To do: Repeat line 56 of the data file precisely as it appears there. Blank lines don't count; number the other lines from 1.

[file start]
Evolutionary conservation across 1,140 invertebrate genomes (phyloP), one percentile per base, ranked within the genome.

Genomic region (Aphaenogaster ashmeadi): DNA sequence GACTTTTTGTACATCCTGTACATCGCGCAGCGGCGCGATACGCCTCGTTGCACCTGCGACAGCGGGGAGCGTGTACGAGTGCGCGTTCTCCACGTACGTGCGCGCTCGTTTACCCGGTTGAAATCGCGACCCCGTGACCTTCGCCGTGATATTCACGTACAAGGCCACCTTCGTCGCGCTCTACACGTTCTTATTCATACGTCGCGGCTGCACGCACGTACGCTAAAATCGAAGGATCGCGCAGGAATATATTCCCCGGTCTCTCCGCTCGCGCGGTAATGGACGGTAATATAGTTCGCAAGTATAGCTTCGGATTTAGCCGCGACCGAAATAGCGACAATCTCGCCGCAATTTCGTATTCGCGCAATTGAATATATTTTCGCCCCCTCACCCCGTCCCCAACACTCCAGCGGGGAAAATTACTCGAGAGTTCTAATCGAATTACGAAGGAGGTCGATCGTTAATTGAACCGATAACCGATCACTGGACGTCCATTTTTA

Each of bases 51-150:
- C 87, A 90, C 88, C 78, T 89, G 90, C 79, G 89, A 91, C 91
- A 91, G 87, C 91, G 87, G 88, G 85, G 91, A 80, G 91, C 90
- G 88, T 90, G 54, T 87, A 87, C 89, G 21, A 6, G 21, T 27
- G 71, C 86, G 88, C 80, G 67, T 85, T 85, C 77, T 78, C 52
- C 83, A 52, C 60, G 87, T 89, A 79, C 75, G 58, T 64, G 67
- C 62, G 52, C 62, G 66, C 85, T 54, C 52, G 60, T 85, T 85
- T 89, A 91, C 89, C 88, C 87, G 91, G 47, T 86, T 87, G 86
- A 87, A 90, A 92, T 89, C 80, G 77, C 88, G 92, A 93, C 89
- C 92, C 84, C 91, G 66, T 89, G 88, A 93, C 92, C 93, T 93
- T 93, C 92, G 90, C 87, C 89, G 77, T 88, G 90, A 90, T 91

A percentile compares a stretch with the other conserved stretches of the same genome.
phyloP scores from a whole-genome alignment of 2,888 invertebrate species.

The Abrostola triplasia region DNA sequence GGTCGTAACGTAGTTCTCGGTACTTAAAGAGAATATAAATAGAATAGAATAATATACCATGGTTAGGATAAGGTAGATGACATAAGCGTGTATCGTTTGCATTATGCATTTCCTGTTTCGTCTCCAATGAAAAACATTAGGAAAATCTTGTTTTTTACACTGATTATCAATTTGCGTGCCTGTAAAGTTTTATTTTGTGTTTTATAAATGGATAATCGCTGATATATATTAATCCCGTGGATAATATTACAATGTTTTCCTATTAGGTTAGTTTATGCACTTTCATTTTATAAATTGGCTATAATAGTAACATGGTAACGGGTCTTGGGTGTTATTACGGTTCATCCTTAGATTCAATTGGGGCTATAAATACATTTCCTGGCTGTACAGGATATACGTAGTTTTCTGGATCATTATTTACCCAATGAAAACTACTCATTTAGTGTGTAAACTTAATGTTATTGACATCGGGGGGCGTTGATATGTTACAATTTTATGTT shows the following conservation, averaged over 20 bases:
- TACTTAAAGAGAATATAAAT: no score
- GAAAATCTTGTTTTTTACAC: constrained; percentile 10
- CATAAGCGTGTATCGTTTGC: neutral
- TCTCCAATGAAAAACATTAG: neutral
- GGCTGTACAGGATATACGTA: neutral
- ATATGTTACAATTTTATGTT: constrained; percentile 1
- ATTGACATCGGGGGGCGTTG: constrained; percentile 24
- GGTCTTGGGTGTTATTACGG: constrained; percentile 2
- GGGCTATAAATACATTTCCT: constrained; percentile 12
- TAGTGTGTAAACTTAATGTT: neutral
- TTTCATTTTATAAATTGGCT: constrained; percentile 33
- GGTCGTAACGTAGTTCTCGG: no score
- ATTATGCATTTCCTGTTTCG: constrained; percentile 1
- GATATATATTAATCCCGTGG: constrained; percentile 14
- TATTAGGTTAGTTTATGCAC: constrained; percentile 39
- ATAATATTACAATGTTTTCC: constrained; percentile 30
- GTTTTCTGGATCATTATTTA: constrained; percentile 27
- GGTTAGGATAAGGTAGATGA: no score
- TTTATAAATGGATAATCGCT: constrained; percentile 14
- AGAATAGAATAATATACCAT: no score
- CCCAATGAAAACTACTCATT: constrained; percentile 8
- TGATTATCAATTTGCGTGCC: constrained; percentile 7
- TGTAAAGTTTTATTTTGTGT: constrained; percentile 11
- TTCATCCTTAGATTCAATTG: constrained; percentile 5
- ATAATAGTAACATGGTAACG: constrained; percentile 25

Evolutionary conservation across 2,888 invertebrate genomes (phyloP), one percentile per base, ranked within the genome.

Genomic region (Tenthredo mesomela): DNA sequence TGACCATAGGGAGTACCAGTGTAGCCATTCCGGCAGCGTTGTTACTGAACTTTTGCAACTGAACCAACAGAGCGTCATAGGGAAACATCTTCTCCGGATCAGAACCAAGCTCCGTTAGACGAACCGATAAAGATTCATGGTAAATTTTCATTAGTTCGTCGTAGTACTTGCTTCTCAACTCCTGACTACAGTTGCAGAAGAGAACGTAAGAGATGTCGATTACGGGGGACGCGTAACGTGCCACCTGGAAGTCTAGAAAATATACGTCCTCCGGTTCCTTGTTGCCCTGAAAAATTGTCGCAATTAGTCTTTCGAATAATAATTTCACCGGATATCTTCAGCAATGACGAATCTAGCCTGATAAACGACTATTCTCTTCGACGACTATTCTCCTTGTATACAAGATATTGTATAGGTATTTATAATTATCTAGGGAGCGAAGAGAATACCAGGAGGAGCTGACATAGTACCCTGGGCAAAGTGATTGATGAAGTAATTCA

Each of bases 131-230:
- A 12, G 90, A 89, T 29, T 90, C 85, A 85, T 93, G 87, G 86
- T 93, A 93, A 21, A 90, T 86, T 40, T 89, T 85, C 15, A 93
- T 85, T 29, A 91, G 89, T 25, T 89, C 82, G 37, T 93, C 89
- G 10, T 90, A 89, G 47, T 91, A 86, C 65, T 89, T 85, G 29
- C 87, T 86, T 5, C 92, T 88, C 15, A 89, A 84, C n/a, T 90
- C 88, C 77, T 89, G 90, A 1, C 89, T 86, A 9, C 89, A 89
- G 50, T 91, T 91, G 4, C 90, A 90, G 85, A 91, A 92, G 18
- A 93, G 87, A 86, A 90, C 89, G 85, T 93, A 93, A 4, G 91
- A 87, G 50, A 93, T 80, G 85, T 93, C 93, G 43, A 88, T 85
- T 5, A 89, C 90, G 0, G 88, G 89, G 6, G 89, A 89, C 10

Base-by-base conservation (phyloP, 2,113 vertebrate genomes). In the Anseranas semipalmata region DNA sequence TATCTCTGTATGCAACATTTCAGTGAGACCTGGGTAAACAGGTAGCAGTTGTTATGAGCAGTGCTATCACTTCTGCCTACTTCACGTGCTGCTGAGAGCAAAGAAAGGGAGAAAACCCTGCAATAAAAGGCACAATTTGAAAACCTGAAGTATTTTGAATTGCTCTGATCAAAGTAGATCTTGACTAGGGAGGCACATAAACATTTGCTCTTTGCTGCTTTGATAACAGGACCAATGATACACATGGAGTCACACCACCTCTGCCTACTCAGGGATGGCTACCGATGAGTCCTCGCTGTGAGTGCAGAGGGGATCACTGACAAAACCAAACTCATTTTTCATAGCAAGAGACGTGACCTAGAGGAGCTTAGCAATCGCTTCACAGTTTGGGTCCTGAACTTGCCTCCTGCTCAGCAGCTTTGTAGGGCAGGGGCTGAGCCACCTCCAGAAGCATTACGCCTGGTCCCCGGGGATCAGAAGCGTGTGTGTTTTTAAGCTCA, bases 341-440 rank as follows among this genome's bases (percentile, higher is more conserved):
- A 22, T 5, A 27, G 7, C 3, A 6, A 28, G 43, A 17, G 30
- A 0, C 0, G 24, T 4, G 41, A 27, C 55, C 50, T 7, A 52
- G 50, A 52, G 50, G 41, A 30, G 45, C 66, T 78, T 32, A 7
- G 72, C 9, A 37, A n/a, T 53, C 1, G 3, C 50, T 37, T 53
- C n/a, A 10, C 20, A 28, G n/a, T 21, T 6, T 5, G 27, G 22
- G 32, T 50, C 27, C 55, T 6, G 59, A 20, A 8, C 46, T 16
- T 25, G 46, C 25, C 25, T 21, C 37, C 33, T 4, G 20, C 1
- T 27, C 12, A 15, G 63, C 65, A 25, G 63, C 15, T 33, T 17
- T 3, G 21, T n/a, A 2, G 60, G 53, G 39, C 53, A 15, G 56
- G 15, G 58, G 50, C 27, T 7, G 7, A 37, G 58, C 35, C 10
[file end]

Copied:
- A 22, T 5, A 27, G 7, C 3, A 6, A 28, G 43, A 17, G 30